A swath of snow reaching from Texas to Maryland has once again buried states in ice and snow, shutting down highways in Kentucky and causing authorities in Washington D.C. to ban sledding for insurance reasons.
Along with the snow, near record-busting cold has again hit the Northern Virginia, Maryland, D.C. corridor. Forecasters have reported that temperatures across the Baltimore-D.C. region will be 20-30 degrees below normal for this time of the year.
The record low for March 6 for Dulles Airport is 15 degrees, set in 1978, and the record low at Baltimore-Washington International is 13 degrees, set in 1901. Forecasters expect that one or both of these records could be broken.
Friday temperatures in the area may only get to the mid-20s. Normally the region is in the 30s and 40s at this point in the year.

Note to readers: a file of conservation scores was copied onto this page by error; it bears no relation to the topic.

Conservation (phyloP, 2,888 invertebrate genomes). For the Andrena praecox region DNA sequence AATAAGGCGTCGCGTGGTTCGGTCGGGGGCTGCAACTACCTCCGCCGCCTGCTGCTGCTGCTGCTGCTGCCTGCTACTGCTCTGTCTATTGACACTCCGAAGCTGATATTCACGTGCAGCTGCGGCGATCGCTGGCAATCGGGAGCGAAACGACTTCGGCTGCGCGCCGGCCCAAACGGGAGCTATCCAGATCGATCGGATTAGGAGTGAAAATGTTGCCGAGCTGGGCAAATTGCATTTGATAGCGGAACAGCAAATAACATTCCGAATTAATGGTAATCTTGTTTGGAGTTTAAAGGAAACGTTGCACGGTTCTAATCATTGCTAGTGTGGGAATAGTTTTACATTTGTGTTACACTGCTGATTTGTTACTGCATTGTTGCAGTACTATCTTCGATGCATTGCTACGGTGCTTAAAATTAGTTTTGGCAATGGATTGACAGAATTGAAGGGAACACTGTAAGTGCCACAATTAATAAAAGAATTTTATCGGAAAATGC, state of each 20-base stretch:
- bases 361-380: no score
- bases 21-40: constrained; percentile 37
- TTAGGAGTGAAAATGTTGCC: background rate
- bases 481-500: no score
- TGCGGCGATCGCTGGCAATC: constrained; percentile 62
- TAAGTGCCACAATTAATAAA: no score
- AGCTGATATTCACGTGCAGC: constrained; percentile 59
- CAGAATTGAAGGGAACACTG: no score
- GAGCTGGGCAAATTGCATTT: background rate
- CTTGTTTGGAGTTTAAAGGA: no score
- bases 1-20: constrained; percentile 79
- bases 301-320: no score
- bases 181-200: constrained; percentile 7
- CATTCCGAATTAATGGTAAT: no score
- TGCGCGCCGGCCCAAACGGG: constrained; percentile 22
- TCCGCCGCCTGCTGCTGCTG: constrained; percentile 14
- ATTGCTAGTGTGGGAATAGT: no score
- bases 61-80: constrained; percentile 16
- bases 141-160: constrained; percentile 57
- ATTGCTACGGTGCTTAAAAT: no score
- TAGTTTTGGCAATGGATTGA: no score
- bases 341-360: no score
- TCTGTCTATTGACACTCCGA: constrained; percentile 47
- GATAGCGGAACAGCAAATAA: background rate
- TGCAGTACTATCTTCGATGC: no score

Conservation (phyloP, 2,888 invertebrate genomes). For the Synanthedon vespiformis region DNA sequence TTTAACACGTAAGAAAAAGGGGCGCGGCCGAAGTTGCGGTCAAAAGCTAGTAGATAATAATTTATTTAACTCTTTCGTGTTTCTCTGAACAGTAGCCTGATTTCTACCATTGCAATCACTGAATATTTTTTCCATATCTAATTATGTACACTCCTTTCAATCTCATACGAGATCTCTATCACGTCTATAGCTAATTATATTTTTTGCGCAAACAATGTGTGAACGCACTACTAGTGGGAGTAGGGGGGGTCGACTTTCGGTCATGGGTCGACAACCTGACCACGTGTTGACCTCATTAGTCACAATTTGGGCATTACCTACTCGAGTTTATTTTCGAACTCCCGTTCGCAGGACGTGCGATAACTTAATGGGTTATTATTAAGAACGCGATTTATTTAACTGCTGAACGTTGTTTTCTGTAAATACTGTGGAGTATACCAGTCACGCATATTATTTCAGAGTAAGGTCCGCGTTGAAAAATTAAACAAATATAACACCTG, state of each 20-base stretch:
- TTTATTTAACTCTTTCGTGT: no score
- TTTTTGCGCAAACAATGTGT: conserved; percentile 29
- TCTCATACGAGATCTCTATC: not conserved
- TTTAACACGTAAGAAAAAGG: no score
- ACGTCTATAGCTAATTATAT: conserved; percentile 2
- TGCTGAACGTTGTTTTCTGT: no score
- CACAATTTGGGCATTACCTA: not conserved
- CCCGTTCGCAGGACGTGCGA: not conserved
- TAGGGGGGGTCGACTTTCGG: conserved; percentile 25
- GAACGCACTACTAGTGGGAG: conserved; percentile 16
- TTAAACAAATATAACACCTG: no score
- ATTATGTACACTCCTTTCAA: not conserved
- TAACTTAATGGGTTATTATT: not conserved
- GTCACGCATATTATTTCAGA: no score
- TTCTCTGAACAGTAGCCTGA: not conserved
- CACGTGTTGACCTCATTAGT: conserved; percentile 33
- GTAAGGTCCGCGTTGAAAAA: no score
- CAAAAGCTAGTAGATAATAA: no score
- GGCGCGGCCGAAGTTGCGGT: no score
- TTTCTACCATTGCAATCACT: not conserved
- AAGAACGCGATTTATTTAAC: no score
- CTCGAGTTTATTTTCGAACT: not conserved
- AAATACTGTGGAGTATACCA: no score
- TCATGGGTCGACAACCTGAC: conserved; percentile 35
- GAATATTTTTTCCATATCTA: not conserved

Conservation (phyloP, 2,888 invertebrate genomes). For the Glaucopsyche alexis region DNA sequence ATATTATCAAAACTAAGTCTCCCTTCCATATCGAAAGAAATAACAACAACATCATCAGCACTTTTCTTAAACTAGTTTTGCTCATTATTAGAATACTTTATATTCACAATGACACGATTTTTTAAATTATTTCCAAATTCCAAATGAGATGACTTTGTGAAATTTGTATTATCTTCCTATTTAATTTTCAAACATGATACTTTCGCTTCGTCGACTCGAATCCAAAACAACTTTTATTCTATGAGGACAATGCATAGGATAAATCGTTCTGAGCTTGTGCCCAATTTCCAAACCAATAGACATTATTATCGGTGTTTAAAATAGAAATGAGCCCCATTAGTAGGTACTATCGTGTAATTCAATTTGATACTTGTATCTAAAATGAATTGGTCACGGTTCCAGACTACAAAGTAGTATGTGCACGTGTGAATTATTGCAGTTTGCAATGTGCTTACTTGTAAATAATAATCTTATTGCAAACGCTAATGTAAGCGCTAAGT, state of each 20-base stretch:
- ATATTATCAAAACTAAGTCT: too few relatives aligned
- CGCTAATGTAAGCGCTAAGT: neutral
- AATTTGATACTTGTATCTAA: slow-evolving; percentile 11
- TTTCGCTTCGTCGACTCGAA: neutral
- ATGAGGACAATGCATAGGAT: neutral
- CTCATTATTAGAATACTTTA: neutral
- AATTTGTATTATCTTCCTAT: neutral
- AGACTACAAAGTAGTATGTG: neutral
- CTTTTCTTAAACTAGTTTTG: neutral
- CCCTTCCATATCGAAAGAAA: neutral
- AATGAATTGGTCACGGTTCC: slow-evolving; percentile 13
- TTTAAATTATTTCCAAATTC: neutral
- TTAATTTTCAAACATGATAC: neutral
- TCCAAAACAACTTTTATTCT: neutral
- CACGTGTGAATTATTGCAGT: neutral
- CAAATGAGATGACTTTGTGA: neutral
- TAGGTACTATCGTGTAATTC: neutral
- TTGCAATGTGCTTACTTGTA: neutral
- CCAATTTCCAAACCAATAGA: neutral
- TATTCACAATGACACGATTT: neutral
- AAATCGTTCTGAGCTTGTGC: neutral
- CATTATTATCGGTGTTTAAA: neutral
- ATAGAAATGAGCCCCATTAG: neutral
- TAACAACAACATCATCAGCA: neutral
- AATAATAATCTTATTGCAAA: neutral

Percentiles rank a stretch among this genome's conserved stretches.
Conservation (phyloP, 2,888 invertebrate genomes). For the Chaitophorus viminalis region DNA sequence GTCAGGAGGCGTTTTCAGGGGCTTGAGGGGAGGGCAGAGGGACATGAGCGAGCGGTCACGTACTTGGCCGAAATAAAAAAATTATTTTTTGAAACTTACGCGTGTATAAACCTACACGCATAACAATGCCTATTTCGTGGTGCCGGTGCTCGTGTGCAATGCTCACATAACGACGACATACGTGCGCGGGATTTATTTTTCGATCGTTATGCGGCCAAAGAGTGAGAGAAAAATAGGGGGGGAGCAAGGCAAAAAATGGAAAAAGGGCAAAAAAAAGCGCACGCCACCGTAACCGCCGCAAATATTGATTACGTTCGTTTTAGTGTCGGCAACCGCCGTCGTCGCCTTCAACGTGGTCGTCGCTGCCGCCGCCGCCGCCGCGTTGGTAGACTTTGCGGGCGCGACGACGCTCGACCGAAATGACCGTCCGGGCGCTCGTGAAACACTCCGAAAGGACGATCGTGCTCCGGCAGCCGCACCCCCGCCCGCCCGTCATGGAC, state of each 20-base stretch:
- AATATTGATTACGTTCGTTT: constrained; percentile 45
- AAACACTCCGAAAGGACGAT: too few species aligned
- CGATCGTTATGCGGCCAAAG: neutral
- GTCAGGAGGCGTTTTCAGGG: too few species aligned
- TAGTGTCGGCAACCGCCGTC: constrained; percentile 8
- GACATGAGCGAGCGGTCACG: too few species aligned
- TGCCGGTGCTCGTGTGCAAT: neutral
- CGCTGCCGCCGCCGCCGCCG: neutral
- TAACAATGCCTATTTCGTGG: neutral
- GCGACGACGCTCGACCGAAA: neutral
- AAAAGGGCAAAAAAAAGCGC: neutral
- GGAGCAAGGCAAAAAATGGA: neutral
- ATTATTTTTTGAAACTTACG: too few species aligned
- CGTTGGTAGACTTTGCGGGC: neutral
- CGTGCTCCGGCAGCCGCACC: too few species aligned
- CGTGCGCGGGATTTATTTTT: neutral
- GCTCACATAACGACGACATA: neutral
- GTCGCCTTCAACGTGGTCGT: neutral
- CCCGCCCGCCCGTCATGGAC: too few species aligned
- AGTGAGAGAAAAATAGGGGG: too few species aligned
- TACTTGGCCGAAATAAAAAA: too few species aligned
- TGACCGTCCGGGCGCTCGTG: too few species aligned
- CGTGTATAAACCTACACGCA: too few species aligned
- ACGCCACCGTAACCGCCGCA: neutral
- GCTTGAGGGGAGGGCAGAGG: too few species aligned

The arctic air is also slamming the Midwest Thursday and Friday.
“There is a significant risk of frostbite and hypothermia for those who spend time outdoors and are not properly dressed for the cold,” AccuWeather.com Senior Meteorologist Alex Sosnowski said.
The weather is also blamed for authorities putting a halt to children sledding on Capitol Hill. Capitol Police have banned kids from sledding, claiming that it is a liability problem.
The police issued data showing that 20,000 people a year are hurt in sledding accidents, and they don’t want that to happen on their watch. To prevent injuries, the department banned sledding.
This brought a sharp rebuke from D.C. Delegate Eleanor Holmes Norton who demanded that the Capitol Police lift the ban.
The snowstorm that hit Kentucky also stranded a busload of Chicagoans headed to Selma, Alabama, to attend the 50th Anniversary of the Bloody Sunday Civil Rights March.
The bus was filled with members of Jesse Jackson’s Rainbow Push Coalition. The reverend himself tweeted about the members of his group being stranded, a group that included his wife Jacqueline.
— Rev Jesse Jackson Sr (@RevJJackson) March 5, 2015
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